Whether its exploring the history of flight, finding out about famous New Zealanders, or making sure you are using the word “fascist” correctly, the winter semester of the Oregon Coast Learning Institute has something to satisfy the most enquiring of minds.

Meeting every Tuesday, this all-volunteer, non-profit organization is made up of retired people who want to stimulate their intellectual interests in an atmosphere of shared learning. Membership dues of $50 cover all 12 Tuesdays in the winter semester, and guests are always welcome to try the group out by attending a full day’s presentations for free.

Sessions take place at Salishan Spa & Golf Resort, located east of the traffic light at Gleneden Beach.

For more information, go to ww.ocli.us or call 541-994-4810.

10 am: Valley to Coast trail

Jim Golden presents the history of the Corvallis to the Sea (C2C) trail, which has been under development for a couple of decades. The eastern half is currently open to the public.


11 am: The Stepping Up Initiative

County Commissioner Bill Hall talks about efforts to reduce the number of people with serious mental illnesses ending up in jail.


1 pm: Exchange Students

Current exchange students will share information about the program and talk about learning to socialize in Lincoln County.

10 am: National Wildlife Refuges

Roy Lowe, former manager of the Oregon Coast’s six National Wildlife Refuges, talks about the history and purpose of the nation’s refuge system.


1 pm: Big Creek Dams

Tim Gross, Newport public works director, on replacing aging infrastructure and providing a secure water system for future generations.

10 am: Back-to-the-Land in America

Wallace Kaufman on the history and current state of the back-to-the-land idea, including several experiments from own experience.


1 pm: Ten Ways to Screw-Up Your Estate Plan

Attorney Brian Haggerty on how your estate plan works — or how it doesn’t.

10 am: Oregon Coast Aquarium’s Journey

Dr. Kerry Carlin-Morgan, director of education and volunteer services, presents an overview of the aquarium’s history, its current operations and a vision for its future.


11 am: Folk Music in Story and Song

Frank Jones brings his guitar and shares songs while giving the historical perspective of the way folk music progressed in England, Ireland and Scotland before coming to America.


1 pm: Black Poetry

Mark Black History Month with this talk from Mindy Spencer on the beautiful, often poignant, writings of black poets.

10 am: Kiwis — Famous and Infamous

Lynette Sproul on noteworthy New Zealanders, including Lord Rutherford, Katherine Mansfield, Sir Edmund Hillary, Kiri Te Kanawa and the All Blacks rugby team.


1 pm: Gardening Through the Ages

Dawn Hummel presents a retrospective on the landscapes created by Elizabeth Lord and Edith Schryver, the first female landscape architects in the Pacific Northwest.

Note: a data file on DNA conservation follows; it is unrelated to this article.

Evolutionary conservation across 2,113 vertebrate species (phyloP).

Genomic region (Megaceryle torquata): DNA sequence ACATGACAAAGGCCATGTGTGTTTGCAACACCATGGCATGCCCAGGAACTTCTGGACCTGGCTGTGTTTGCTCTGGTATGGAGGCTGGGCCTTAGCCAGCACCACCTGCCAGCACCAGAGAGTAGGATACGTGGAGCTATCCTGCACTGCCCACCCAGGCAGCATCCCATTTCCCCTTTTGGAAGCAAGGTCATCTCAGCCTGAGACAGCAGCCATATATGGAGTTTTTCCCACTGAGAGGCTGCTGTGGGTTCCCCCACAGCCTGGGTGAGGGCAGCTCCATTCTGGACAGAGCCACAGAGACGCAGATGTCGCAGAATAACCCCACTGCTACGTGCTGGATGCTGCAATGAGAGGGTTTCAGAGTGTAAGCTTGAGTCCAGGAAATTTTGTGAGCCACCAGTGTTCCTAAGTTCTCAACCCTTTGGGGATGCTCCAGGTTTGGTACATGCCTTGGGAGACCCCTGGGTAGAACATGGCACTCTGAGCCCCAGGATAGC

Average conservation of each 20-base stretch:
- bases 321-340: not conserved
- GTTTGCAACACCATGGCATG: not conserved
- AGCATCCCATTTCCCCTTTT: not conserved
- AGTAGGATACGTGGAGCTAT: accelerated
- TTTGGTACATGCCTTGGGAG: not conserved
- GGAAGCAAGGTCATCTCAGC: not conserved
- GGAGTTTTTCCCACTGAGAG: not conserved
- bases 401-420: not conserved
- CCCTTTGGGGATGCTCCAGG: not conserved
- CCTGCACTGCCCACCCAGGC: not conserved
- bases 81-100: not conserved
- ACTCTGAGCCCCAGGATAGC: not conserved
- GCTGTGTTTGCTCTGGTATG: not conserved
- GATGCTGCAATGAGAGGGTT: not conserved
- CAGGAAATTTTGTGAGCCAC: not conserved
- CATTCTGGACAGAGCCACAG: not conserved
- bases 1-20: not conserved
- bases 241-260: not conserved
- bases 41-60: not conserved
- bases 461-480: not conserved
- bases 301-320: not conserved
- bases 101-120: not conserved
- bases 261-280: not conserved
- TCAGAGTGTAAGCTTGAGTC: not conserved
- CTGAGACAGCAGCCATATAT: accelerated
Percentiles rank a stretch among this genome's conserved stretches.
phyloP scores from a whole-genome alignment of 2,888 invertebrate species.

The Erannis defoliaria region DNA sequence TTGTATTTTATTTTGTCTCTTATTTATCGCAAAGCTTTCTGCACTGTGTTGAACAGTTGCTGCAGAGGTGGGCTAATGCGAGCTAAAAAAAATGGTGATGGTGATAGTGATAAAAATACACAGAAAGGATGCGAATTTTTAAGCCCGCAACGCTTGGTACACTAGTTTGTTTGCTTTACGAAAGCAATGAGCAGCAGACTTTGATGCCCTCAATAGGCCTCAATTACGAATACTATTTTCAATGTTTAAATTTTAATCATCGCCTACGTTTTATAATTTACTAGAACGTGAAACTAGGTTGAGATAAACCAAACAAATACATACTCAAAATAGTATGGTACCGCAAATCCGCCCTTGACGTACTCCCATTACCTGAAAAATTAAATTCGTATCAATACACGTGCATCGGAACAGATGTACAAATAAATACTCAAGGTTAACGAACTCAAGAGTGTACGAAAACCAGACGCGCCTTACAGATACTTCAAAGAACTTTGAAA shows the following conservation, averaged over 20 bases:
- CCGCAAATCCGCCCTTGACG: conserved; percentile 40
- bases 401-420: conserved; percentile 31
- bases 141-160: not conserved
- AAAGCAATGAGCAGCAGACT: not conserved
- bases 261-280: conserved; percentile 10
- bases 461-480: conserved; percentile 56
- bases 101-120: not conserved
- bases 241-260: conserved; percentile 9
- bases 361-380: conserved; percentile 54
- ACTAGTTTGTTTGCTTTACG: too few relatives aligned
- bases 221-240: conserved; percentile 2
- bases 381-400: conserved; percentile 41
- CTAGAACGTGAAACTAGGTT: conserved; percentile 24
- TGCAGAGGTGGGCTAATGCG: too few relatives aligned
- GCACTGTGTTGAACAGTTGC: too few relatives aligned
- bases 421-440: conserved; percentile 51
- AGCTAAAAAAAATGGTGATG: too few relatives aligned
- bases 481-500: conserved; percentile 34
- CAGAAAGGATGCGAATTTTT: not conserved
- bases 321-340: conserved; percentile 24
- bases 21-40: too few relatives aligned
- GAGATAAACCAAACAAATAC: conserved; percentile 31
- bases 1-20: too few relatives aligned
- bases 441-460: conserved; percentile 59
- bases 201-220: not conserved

10 am: Fascism

John Pinto pins down the origin and meaning of a term that is appearing more and more in modern political dialog.


1 pm: A Look at Mexican Muralism

Michael Freeman looks at the strong tradition of socially-engaged mural painting in 20th-century Mexican art, touching on works by José Clemente Orozco, Diego Rivera and David Alfaro Siqueiros.

10 am: Restoration Update

Kami Ellingson returns with an update on restoration of the Salmon River Estuary, accompanied by a panel of experts to discuss resulting changes in flora and fauna.


1 pm: Samaritan House

Lola Jones, executive director, explains the goals and needs of Samaritan House, which aims to assist families in achieving self-sufficiency and stable housing.


2 pm: Death Café

Peggy O’Callaghan and Barb LaBoss on a Newport program that encourages people to eat cake, drink tea and discuss death.

10 am: The Origin of Flight

Dr. William Orr explores how animals took to the air, and asks ‘what counts as flight anyway?’


1 pm: The Confederacy

Brent Burford looks at what happened in the years leading up to the establishment of the Confederate States of America, and the Confederacy’s long-term influence.

10 am: Trophic Cascades

A multimedia presentation from Mark Marks on how habitats influence predator-prey relationships and the importance of carnivore keystone species within National Parks.


1 pm: History of the Sitka Center

Sharon Overton and Leslie Jordan present the history of this artistic sanctuary as well as a glimpse at its plans for the future.

10 am: Oregon Humanities Conversation Project

Simeon Dreyfuss and Jenny Sasser host an interactive conversation on intergenerational friendships and how they are a crucial component of individual and community resilience.


1 pm: Stories of Courage

Rob Parks offers stories of quirks in history that changed things as we know them, including tales of individual courage.

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